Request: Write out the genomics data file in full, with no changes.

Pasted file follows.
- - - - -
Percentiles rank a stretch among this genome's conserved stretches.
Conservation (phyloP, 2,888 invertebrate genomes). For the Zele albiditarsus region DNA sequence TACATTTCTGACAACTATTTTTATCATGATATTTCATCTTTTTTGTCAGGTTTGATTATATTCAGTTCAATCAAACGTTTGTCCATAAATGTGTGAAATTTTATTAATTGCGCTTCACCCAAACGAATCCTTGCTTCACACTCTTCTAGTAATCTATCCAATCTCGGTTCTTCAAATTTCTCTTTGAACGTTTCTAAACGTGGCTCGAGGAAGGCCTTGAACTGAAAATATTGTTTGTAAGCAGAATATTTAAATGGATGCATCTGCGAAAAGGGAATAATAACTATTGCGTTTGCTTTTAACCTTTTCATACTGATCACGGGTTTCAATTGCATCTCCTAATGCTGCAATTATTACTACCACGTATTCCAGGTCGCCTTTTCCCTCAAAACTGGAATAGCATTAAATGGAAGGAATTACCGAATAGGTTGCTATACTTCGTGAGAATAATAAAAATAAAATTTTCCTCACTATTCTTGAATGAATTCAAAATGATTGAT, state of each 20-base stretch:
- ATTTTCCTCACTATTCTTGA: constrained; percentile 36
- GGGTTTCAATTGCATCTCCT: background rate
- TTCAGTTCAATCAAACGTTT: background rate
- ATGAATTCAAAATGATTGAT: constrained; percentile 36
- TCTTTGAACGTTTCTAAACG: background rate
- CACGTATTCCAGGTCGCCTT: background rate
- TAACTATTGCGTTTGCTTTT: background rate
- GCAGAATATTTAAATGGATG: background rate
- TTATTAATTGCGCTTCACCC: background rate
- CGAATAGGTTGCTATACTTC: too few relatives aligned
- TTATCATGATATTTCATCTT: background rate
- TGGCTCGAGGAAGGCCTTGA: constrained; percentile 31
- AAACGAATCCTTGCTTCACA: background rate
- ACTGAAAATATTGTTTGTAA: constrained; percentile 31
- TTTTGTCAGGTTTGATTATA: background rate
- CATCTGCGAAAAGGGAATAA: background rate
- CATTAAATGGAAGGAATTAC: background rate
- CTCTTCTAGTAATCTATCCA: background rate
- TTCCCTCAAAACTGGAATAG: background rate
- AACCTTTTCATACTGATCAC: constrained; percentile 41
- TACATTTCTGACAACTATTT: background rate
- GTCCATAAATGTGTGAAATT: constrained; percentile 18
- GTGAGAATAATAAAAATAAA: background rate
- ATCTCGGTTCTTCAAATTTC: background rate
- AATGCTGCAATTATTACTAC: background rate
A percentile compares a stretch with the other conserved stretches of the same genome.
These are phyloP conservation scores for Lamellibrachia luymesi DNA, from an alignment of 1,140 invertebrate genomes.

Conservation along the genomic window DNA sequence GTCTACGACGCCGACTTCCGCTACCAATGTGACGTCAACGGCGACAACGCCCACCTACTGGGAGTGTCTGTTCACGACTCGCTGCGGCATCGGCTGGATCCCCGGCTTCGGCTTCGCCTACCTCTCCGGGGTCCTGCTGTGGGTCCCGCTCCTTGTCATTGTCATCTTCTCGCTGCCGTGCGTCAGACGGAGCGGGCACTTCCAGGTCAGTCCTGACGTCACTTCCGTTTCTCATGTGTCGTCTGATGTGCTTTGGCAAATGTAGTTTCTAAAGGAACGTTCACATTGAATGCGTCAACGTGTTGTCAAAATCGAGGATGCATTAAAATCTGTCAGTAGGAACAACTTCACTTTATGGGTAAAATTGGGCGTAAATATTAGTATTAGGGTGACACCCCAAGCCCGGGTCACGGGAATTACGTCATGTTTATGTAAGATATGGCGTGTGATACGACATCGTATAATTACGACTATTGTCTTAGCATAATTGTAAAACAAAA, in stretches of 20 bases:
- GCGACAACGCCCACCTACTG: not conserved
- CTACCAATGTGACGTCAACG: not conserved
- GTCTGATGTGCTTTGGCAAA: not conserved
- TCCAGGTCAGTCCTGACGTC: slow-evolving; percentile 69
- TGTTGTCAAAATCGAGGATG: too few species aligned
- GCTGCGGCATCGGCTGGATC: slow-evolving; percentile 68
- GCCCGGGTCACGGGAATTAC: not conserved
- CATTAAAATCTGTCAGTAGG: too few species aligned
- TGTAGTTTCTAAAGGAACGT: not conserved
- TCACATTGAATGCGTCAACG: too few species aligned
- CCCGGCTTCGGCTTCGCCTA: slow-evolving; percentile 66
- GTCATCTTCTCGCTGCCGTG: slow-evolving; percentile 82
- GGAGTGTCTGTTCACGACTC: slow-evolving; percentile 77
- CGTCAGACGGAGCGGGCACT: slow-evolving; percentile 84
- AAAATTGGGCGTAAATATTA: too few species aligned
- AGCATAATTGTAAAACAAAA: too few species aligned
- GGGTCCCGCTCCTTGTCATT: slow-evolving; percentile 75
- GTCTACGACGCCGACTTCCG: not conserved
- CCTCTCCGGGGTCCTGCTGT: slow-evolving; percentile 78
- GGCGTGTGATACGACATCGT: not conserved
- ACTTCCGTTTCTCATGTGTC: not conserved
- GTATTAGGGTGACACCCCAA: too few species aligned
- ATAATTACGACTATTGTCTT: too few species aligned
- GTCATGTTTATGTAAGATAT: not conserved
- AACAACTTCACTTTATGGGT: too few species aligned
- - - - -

Percentiles rank a stretch among this genome's conserved stretches.
Conservation (phyloP, 2,888 invertebrate genomes). For the Zele albiditarsus region DNA sequence TACATTTCTGACAACTATTTTTATCATGATATTTCATCTTTTTTGTCAGGTTTGATTATATTCAGTTCAATCAAACGTTTGTCCATAAATGTGTGAAATTTTATTAATTGCGCTTCACCCAAACGAATCCTTGCTTCACACTCTTCTAGTAATCTATCCAATCTCGGTTCTTCAAATTTCTCTTTGAACGTTTCTAAACGTGGCTCGAGGAAGGCCTTGAACTGAAAATATTGTTTGTAAGCAGAATATTTAAATGGATGCATCTGCGAAAAGGGAATAATAACTATTGCGTTTGCTTTTAACCTTTTCATACTGATCACGGGTTTCAATTGCATCTCCTAATGCTGCAATTATTACTACCACGTATTCCAGGTCGCCTTTTCCCTCAAAACTGGAATAGCATTAAATGGAAGGAATTACCGAATAGGTTGCTATACTTCGTGAGAATAATAAAAATAAAATTTTCCTCACTATTCTTGAATGAATTCAAAATGATTGAT, state of each 20-base stretch:
- ATTTTCCTCACTATTCTTGA: constrained; percentile 36
- GGGTTTCAATTGCATCTCCT: background rate
- TTCAGTTCAATCAAACGTTT: background rate
- ATGAATTCAAAATGATTGAT: constrained; percentile 36
- TCTTTGAACGTTTCTAAACG: background rate
- CACGTATTCCAGGTCGCCTT: background rate
- TAACTATTGCGTTTGCTTTT: background rate
- GCAGAATATTTAAATGGATG: background rate
- TTATTAATTGCGCTTCACCC: background rate
- CGAATAGGTTGCTATACTTC: too few relatives aligned
- TTATCATGATATTTCATCTT: background rate
- TGGCTCGAGGAAGGCCTTGA: constrained; percentile 31
- AAACGAATCCTTGCTTCACA: background rate
- ACTGAAAATATTGTTTGTAA: constrained; percentile 31
- TTTTGTCAGGTTTGATTATA: background rate
- CATCTGCGAAAAGGGAATAA: background rate
- CATTAAATGGAAGGAATTAC: background rate
- CTCTTCTAGTAATCTATCCA: background rate
- TTCCCTCAAAACTGGAATAG: background rate
- AACCTTTTCATACTGATCAC: constrained; percentile 41
- TACATTTCTGACAACTATTT: background rate
- GTCCATAAATGTGTGAAATT: constrained; percentile 18
- GTGAGAATAATAAAAATAAA: background rate
- ATCTCGGTTCTTCAAATTTC: background rate
- AATGCTGCAATTATTACTAC: background rate
A percentile compares a stretch with the other conserved stretches of the same genome.
These are phyloP conservation scores for Lamellibrachia luymesi DNA, from an alignment of 1,140 invertebrate genomes.

Conservation along the genomic window DNA sequence GTCTACGACGCCGACTTCCGCTACCAATGTGACGTCAACGGCGACAACGCCCACCTACTGGGAGTGTCTGTTCACGACTCGCTGCGGCATCGGCTGGATCCCCGGCTTCGGCTTCGCCTACCTCTCCGGGGTCCTGCTGTGGGTCCCGCTCCTTGTCATTGTCATCTTCTCGCTGCCGTGCGTCAGACGGAGCGGGCACTTCCAGGTCAGTCCTGACGTCACTTCCGTTTCTCATGTGTCGTCTGATGTGCTTTGGCAAATGTAGTTTCTAAAGGAACGTTCACATTGAATGCGTCAACGTGTTGTCAAAATCGAGGATGCATTAAAATCTGTCAGTAGGAACAACTTCACTTTATGGGTAAAATTGGGCGTAAATATTAGTATTAGGGTGACACCCCAAGCCCGGGTCACGGGAATTACGTCATGTTTATGTAAGATATGGCGTGTGATACGACATCGTATAATTACGACTATTGTCTTAGCATAATTGTAAAACAAAA, in stretches of 20 bases:
- GCGACAACGCCCACCTACTG: not conserved
- CTACCAATGTGACGTCAACG: not conserved
- GTCTGATGTGCTTTGGCAAA: not conserved
- TCCAGGTCAGTCCTGACGTC: slow-evolving; percentile 69
- TGTTGTCAAAATCGAGGATG: too few species aligned
- GCTGCGGCATCGGCTGGATC: slow-evolving; percentile 68
- GCCCGGGTCACGGGAATTAC: not conserved
- CATTAAAATCTGTCAGTAGG: too few species aligned
- TGTAGTTTCTAAAGGAACGT: not conserved
- TCACATTGAATGCGTCAACG: too few species aligned
- CCCGGCTTCGGCTTCGCCTA: slow-evolving; percentile 66
- GTCATCTTCTCGCTGCCGTG: slow-evolving; percentile 82
- GGAGTGTCTGTTCACGACTC: slow-evolving; percentile 77
- CGTCAGACGGAGCGGGCACT: slow-evolving; percentile 84
- AAAATTGGGCGTAAATATTA: too few species aligned
- AGCATAATTGTAAAACAAAA: too few species aligned
- GGGTCCCGCTCCTTGTCATT: slow-evolving; percentile 75
- GTCTACGACGCCGACTTCCG: not conserved
- CCTCTCCGGGGTCCTGCTGT: slow-evolving; percentile 78
- GGCGTGTGATACGACATCGT: not conserved
- ACTTCCGTTTCTCATGTGTC: not conserved
- GTATTAGGGTGACACCCCAA: too few species aligned
- ATAATTACGACTATTGTCTT: too few species aligned
- GTCATGTTTATGTAAGATAT: not conserved
- AACAACTTCACTTTATGGGT: too few species aligned